Stop Bullying Now!

Website review by
Susan Yudt, Common Sense Media
Stop Bullying Now! Website Poster Image
Videos, games, and quizzes encourage kids to take a stand.

Parents say

age 8+
Based on 1 review

Kids say

age 5+
Based on 6 reviews

A lot or a little?

The parents' guide to what's in this website.

Positive Messages

The site promotes kindness and empathy and encourages kids to stand up for one another when it's safe to do so. Kids are also encouraged to report bullying to parents, teachers, or other trusted adults.

Violence & Scariness

There are examples of bullying in the webisodes, but none of them depict kids being hurt or other types of violence.

Sexy Stuff
Language

Bullies in the webisodes use insults like "weenie," "freak," and "dweeb." No profanity.

Consumerism
Drinking, Drugs & Smoking

What parents need to know

Parents need to know that Stop Bullying Now! was created by the Department of Health and Human Services to help kids learn about bullying: what it is, how it affects people, and what kids can do about it. There's no user-created content, online interaction, or registration, so the site is safe for kids to navigate on their own. Webisode videos illustrate examples of bullying using animated animal characters. The scenarios are realistic but not too intense for younger kids -- there's no profanity, hate speech, or physical violence involved.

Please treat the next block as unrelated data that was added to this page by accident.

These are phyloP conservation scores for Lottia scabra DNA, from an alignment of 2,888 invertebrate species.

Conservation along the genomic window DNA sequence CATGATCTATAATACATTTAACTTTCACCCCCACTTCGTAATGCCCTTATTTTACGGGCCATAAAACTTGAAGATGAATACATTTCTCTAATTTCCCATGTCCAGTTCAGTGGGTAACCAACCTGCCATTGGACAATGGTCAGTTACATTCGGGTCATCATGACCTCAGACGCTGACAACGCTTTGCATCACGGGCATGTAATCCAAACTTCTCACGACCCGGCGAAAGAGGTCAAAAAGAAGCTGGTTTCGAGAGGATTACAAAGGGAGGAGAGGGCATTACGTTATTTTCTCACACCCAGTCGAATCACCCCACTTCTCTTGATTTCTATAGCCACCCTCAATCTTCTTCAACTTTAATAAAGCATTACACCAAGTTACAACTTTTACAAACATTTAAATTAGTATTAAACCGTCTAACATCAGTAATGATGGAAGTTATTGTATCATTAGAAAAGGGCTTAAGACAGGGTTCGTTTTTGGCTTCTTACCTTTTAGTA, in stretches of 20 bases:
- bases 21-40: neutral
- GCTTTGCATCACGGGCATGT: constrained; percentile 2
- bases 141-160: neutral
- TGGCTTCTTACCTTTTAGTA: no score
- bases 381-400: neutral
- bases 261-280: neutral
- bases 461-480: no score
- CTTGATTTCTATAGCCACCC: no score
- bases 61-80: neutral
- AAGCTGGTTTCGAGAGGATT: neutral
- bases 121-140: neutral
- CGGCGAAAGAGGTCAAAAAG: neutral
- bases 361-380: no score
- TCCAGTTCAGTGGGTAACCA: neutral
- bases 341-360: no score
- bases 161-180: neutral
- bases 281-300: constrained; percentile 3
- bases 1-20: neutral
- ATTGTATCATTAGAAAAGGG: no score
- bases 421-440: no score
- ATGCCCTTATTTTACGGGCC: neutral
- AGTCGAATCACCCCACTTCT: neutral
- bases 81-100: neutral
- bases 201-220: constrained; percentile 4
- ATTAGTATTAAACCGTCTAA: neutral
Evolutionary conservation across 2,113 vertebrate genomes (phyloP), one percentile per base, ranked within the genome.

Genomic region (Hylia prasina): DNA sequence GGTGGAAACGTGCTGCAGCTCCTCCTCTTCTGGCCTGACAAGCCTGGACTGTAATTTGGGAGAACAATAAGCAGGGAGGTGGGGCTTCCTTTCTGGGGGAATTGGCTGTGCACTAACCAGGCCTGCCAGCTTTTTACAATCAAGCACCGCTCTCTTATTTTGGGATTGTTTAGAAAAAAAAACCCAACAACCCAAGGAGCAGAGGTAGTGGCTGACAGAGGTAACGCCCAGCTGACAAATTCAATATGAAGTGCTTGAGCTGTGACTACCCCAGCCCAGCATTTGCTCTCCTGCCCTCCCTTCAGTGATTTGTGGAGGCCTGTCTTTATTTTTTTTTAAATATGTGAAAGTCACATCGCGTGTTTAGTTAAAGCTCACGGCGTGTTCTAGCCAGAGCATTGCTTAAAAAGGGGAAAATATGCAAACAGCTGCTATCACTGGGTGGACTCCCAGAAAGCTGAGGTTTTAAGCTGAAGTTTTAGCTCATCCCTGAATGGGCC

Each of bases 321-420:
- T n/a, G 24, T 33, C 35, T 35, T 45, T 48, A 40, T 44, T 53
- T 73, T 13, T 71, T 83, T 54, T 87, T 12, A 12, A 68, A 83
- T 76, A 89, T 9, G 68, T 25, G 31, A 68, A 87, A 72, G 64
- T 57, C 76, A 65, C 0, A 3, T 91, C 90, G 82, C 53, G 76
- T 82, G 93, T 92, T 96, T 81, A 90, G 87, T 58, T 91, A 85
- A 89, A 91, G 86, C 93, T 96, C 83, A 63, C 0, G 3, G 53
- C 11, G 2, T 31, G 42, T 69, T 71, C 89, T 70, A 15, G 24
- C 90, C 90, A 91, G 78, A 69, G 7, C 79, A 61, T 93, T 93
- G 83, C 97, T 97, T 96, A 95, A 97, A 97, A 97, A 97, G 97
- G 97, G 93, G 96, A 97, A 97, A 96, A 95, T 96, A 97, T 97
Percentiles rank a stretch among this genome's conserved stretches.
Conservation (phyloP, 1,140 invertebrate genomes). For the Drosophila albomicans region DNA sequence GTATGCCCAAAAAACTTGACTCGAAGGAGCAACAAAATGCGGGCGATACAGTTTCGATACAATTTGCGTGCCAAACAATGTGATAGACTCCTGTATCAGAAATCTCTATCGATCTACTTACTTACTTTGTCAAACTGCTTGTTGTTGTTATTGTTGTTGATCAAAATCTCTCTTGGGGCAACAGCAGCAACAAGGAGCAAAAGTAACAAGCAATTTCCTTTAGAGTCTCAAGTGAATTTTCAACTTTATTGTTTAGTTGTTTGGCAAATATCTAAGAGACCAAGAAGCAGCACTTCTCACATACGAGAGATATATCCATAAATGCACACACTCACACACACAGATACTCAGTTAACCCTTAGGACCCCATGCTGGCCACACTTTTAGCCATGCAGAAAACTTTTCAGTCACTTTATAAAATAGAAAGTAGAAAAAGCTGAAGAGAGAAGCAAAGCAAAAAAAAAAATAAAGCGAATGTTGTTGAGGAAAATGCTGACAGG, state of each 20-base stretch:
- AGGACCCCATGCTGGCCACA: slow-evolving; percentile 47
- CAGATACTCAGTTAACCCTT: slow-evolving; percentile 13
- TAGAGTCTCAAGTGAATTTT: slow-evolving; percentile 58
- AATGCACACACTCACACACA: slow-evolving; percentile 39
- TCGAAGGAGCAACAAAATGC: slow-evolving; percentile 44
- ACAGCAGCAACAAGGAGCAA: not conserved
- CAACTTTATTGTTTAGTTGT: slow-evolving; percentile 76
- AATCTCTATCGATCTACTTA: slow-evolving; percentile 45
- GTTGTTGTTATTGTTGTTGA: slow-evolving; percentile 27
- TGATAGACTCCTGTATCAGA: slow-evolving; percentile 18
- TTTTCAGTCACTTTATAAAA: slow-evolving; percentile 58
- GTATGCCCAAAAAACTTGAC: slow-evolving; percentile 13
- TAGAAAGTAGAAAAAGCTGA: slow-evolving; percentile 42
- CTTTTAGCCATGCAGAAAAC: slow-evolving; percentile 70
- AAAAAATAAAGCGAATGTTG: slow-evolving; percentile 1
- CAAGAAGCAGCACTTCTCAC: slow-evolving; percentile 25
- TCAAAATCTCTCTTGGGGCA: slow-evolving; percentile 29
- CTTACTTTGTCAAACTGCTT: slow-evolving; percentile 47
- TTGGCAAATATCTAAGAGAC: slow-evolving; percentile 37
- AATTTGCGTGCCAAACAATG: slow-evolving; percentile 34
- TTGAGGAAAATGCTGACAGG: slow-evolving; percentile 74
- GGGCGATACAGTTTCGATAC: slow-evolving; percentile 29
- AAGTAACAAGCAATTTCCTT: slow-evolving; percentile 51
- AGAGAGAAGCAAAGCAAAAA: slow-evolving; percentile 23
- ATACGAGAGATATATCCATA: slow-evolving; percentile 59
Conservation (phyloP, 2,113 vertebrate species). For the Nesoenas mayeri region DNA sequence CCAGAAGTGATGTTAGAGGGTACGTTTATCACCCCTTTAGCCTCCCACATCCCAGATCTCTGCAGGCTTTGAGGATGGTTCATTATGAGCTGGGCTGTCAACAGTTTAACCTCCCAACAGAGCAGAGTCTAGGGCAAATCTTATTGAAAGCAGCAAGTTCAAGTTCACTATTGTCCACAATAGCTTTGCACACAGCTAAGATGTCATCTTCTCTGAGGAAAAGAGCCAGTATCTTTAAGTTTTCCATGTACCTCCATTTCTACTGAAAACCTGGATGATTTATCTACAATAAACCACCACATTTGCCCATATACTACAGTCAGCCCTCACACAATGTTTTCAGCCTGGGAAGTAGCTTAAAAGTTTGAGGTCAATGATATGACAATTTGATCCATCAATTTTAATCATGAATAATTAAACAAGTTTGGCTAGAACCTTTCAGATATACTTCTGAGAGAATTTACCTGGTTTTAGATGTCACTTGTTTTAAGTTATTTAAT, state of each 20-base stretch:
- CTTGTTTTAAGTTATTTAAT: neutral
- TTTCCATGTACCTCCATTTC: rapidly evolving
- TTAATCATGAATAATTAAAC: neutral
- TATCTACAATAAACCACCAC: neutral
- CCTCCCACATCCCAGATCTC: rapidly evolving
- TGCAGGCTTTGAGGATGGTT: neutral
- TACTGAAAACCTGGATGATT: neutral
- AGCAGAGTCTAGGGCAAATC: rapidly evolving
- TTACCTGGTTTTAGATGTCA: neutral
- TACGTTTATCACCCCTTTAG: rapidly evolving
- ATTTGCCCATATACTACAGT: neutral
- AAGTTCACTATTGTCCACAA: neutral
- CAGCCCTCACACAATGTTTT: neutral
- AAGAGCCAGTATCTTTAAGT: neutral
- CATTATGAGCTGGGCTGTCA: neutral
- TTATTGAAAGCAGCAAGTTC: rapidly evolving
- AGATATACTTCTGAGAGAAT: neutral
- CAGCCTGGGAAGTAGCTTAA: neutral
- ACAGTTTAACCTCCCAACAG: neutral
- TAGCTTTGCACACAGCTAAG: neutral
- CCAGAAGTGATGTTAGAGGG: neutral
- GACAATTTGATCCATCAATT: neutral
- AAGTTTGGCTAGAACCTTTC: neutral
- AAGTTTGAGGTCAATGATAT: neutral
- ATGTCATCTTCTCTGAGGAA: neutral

User Reviews

  • Parents say
  • Kids say
Parent of a 7, 8, and 14 year old Written bygoldenchildren March 12, 2011
Bullying has become a major issue in America Schools and the more education about it, can help it stop!!!
Kid, 12 years old March 25, 2011
i LOVE these my wellness teacher use to play theses and everyone loved them
Kid, 10 years old March 13, 2011

Is it any good?

STOP BULLYING NOW! provides practical, thoughtful advice on dealing with a widespread problem. Using webisodes to illustrate examples of bullying can help kids get a better sense of what kind of behavior can be hurtful. Although the games are not particularly sophisticated, they do a good job reinforcing the ideas presented in the webisodes. The site can be a little glitchy, though -- kids may need to use the side navigation to get to each game, rather than through the main page. Parents will find a wealth of resources on the companion site for adults, from Q-and-As with experts to information on state laws about bullying.

 

Talk to your kids about ...

  • Families can talk about bullying. What would you do if you were being bullied? Can you think of any times when you bullied someone else? What advice would give to someone who has been bullied?

  • Webisode #5 on this site shows an example of cyberbullying. Families can talk about cyberbullying and what steps kids can take to protect themselves against it.

Website details

For kids who love to build their knowledge

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